Tignes Travel Guide
Albeit a purpose-built resort with somewhat unattractive architecture, the holiday destination of Tignes is one of Europe's highest resorts and offers some of the best snow conditions in the Alps, with excellent snow cover and a place to ski almost year round thanks to the high-altitude Grand Motte glacier. An excellent lift system links the holiday resort of Tignes to its neighbour Val d'Isère and together they form the vast ski area known as Val d'Isère (formerly Espace Killy), with 193 miles (310km) of lift-linked trails and an area that is regarded as one of Europe's best and most beautiful ski areas.
Tignes is made up of three villages: Val Claret is the highest and is situated at the foot of the glacier; Tignes Le Lac, with its stunning setting on the lake, is the largest; and the modern Tignes Le Lavachet is further down. Two small villages below, Tignes Les Brévières and Tignes Les Boisses, are directly linked to the ski area and provide a more traditional atmosphere with charming chalets, narrow streets and picturesque churches. All five villages are connected by a free bus service.
The ski area is large and varied, with terrain suitable to all levels of skiers and snowboarders. Val d'Isère is known for its fantastic off-piste and has good lift access. The Grand Motte glacier, at 11,335 feet (3,455m), has a wide variety of runs, from beginner slopes to challenging off-pistes for experts.
Beginners will also find plenty of nursery slopes in the villages and some nice easy runs in Val d'Isère; most beginner trails are lower down and therefore less favourable during the summer skiing season, although snow machines are used. Longer green runs are available in the Val d'Isère area, with special lift tickets offered. Skiing and snowboarding schools teach all levels in private or group lessons.
Intermediates have a large choice of groomed runs in both Tignes and the Val d'Isère area, with Bellevarde offering some challenging runs. Expert skiers and boarders have some of the best off-piste skiing in France at hand and an assortment of steep, narrow slopes, cliffs and deep gullies to choose from. The Aiguille Percée downhill course is famous in this area, but avalanches are prevalent; other well-known runs are Lavachet Wall, and the Double M. For those who enjoy the challenge of moguls there are some excellent runs at Tovière.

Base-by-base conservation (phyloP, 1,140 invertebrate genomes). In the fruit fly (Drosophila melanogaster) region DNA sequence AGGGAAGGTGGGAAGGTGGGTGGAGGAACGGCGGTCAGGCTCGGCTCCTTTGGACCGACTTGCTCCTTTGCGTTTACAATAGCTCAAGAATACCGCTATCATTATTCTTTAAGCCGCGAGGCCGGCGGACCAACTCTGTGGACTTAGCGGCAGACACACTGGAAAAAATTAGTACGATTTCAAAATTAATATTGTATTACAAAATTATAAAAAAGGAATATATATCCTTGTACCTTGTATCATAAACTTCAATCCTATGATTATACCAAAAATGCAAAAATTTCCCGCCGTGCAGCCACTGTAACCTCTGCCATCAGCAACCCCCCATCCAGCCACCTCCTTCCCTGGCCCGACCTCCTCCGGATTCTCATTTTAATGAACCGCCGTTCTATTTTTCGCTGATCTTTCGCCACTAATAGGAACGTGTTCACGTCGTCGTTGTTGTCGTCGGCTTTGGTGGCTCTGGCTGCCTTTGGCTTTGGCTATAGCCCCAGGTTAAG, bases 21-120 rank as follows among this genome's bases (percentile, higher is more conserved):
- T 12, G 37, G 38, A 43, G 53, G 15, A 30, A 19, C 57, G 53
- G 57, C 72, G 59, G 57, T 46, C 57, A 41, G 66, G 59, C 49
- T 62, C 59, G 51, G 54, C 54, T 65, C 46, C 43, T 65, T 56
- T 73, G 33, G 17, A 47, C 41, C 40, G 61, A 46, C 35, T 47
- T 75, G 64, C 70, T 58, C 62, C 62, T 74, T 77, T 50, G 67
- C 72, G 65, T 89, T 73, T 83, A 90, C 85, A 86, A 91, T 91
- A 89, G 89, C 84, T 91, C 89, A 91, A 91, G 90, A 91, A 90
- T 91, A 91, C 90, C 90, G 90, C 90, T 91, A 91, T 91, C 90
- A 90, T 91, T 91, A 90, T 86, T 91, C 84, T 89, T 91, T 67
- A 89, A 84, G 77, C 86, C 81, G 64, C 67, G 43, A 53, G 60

With more than 150 shops, holiday visitors wanting to shop till they drop will be able to find almost everything in the resort area, from upmarket French boutiques to sports equipment and tourist items. Markets offer homemade goods with a traditional French flavour.
Many restaurants in Tignes cater to the different tastes and budgets of all holidaymakers, with a wide selection of international cuisine and local Savoyard fare, from American-style fast food, pizzerias and a taste of Mexico to crèperies and chicken cordon bleu.
The nightlife in Tignes is relatively quiet, and those seeking a more active scene will have to head to neighbouring Val d'Isère. Numerous bars and cafes cater to the off-the-slopes crowd, and several discos shake until the early hours, but the village authorities do not tolerate wild partying in the streets and general rowdiness is likely to bring on a large fine or a visit to the local jail. Tignes Le Lac and Val Claret are the liveliest villages.
Non-skiing holidaymakers will find lots to do in Tignes, including dog sledding, paragliding and hang gliding, ice and rock climbing, horse riding, walking, mountain biking and ice-skating. There are also fitness and spa centres that offer Jacuzzis, saunas, beauty parlours and swimming pools. In March and April, scuba diving tours under the ice (Tignes Le Lac) are run by the Adventure School. Summer skiing is also available on the Grand Motte glacier with over 25 miles (40km) of runs open.
Tignes is a purpose-built resort and those seeking a traditional French-chalet style atmosphere may be disappointed. The resort is popular and prices are accordingly high. The nightlife and après-ski action is limited.